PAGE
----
*This quote is paraphrased from Mark Horstman
MY AHA MOMENT- I’D BEEN CAREER COASTING
And so was my “aha moment”, my “game changer”, my “Waterloo”. Or in normal speak, it was getting laid off from this “safe” job that finally made me stick my head up over the cube wall and look around.
In the days right after the event I went through the normal five cycles of grief, denial, anger, bargaining, depression and finally acceptance. It was with acceptance that I found out something fundamental. Something that changed how I looked at everything. With acceptance I gained the realization that getting laid off was the best thing that could have happened to my career. I felt like that guy in the romance comedy movie. You know, the one who’s in love with the super perfect, if not a little boring, woman and is devastated when she leaves him, only to realize his best friend has been the girl of his dreams all along? Being shaken from the safety of my job made me realize how much I was to blame for where I was.
For some of us, it takes a two by four to the head to see the blindingly obvious. My two by four was being laid off and what I ended up seeing was Hogarth. Okay, I didn’t really see a 800 pound gorilla, but what I did see were things that had been right in front of my face all along and I was too focused, blind or in denial to notice.
And so I began to make the changes to take control of my career. At first it was the absorption of knowledge I’d ignored for so long. Reading books I’d long owned, long had looking impressive on my office shelf and had never read. Checking in with the real world and what was going on. And discovering new voices that spoke words of common sense, words I’d been deaf to before.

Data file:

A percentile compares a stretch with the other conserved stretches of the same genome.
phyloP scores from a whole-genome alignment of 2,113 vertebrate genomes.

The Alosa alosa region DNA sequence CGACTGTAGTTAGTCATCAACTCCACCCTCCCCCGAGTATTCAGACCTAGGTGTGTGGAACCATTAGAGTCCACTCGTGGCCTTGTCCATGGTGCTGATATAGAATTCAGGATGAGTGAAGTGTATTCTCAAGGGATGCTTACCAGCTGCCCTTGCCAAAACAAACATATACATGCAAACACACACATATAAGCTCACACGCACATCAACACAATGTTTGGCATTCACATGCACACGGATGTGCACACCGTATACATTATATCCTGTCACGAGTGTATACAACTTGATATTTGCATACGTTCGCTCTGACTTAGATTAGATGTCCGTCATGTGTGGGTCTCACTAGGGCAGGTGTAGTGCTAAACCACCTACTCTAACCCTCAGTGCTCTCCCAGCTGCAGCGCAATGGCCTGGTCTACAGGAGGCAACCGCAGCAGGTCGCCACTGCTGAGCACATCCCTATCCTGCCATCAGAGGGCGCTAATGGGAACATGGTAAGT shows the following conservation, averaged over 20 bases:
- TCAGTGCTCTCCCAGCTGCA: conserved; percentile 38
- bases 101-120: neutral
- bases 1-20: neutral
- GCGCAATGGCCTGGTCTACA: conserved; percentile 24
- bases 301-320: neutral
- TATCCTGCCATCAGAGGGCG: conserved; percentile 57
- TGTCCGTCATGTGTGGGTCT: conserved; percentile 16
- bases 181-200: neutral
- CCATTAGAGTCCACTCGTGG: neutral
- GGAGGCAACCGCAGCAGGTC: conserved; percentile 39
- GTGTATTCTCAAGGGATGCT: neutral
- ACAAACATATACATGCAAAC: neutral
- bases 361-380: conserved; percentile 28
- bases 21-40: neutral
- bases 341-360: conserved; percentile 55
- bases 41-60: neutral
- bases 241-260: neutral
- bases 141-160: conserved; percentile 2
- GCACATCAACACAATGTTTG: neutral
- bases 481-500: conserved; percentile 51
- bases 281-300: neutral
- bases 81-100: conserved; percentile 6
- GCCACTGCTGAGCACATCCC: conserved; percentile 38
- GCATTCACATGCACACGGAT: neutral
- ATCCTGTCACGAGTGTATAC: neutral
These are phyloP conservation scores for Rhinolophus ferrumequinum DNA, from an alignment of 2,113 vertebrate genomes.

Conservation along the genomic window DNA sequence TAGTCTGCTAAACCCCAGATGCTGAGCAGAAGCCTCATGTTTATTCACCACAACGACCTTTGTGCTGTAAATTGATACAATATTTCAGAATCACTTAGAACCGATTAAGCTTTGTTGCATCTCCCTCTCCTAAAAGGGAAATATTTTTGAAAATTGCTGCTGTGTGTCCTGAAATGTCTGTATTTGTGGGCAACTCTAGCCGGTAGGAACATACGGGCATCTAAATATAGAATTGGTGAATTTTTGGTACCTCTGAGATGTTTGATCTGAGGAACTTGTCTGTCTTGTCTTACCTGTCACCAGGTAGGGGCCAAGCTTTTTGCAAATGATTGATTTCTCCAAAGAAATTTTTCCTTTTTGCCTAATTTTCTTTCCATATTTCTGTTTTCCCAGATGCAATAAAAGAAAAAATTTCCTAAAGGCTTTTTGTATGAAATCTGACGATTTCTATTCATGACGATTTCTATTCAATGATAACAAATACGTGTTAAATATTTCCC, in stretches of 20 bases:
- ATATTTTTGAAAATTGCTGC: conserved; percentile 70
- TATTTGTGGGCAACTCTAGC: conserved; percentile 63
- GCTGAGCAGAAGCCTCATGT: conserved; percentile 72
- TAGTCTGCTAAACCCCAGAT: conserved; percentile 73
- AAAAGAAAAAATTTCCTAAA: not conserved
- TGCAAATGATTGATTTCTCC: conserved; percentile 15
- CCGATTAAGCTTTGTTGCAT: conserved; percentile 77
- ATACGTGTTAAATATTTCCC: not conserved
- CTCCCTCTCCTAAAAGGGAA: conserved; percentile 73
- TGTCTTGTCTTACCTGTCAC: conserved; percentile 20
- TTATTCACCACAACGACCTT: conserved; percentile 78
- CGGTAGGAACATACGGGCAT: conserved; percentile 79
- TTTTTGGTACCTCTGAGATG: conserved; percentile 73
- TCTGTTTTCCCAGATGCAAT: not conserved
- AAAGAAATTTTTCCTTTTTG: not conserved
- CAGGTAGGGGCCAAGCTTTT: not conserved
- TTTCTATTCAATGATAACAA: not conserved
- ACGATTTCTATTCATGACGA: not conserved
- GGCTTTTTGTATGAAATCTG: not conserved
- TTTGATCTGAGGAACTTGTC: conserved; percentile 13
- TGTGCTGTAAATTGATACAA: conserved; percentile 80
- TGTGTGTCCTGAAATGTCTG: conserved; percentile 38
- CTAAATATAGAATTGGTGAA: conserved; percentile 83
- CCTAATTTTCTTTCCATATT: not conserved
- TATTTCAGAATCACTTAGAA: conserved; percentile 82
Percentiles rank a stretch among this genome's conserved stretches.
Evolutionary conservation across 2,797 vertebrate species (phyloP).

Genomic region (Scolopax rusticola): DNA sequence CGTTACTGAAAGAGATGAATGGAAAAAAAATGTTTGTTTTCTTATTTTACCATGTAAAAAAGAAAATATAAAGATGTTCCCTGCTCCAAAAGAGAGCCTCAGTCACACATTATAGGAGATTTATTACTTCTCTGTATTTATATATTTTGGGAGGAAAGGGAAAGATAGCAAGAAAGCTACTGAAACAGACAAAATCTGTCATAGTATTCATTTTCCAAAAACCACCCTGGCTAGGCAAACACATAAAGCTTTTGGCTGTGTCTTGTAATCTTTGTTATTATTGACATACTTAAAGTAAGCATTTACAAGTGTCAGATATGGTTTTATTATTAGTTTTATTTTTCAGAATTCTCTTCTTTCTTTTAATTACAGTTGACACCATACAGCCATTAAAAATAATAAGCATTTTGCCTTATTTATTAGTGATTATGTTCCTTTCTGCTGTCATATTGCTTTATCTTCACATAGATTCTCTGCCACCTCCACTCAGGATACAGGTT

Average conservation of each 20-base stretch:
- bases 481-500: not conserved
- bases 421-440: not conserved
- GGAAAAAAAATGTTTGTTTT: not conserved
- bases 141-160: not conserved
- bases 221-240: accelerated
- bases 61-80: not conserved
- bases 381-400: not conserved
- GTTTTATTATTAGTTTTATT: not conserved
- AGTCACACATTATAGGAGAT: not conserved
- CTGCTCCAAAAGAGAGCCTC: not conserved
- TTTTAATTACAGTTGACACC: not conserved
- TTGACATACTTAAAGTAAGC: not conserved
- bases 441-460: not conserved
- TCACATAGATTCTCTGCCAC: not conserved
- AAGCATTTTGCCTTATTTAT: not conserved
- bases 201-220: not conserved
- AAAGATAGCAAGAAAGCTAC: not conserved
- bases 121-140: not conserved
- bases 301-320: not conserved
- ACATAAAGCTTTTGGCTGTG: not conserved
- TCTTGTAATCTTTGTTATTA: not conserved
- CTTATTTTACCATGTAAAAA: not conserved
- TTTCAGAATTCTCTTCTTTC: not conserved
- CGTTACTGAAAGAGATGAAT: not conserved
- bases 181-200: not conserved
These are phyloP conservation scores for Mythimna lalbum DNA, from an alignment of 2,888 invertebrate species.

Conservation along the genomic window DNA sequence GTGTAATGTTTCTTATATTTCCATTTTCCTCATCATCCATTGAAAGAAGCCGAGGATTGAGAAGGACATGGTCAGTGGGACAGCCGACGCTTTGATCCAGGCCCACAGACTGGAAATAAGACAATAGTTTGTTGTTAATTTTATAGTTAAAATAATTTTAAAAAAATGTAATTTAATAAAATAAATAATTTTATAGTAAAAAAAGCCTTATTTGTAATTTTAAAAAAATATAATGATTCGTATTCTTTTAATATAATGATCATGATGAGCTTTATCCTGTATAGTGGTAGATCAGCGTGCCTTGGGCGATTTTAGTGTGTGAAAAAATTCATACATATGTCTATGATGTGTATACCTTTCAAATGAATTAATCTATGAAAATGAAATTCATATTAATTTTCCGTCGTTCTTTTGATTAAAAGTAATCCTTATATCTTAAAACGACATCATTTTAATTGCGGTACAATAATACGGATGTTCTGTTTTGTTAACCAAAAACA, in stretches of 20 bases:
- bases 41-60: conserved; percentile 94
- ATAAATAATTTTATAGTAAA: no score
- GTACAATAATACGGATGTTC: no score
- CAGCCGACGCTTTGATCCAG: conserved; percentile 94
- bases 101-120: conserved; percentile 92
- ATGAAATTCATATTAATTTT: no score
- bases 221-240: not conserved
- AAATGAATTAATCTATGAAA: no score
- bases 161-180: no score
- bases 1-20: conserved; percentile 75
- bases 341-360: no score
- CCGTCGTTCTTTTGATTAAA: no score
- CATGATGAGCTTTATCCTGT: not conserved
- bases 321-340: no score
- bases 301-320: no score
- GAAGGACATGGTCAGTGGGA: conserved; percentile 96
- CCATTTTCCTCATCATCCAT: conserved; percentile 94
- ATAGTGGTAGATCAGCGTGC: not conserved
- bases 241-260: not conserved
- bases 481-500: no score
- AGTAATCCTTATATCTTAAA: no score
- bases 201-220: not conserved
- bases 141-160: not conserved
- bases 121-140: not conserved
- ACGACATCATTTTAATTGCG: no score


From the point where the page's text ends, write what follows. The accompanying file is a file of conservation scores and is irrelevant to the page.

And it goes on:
And then I began to realize I had everything I needed to take charge of my career. I learned enough to see that I already knew how to be more than what I was. I started to understand I already had a set of principles, a personal business philosophy. I just needed to start following my own inner gorilla.
Over the last two years I’ve put to writing my own guiding business philosophy. Covey might call it a mission statement, Agile calls them values and Manager Tools just calls it being Effective. They are still a work in progress, but they color my daily work and the blogs I write here.
The one caveat I should give is that this isn’t anything new or profound. This isn’t rocket science, or as the fine gentlemen at Manager Tools like to say “Management is boring, but it is effective.” I’m not the guru of a new world order, I’ve just put some common sense into a coherent form and am doing my best to follow my own guidance.
The Gorilla Philosophy:
1- People, not projects
2- Communication is 100% your job
3- Process is a tool, not a roadblock
4- There is no, one, right way
4- Everything leads back to the Customer (Stakeholder, End User, etc.)
Stick your head up and look around, is there a gorilla waiting to talk to you?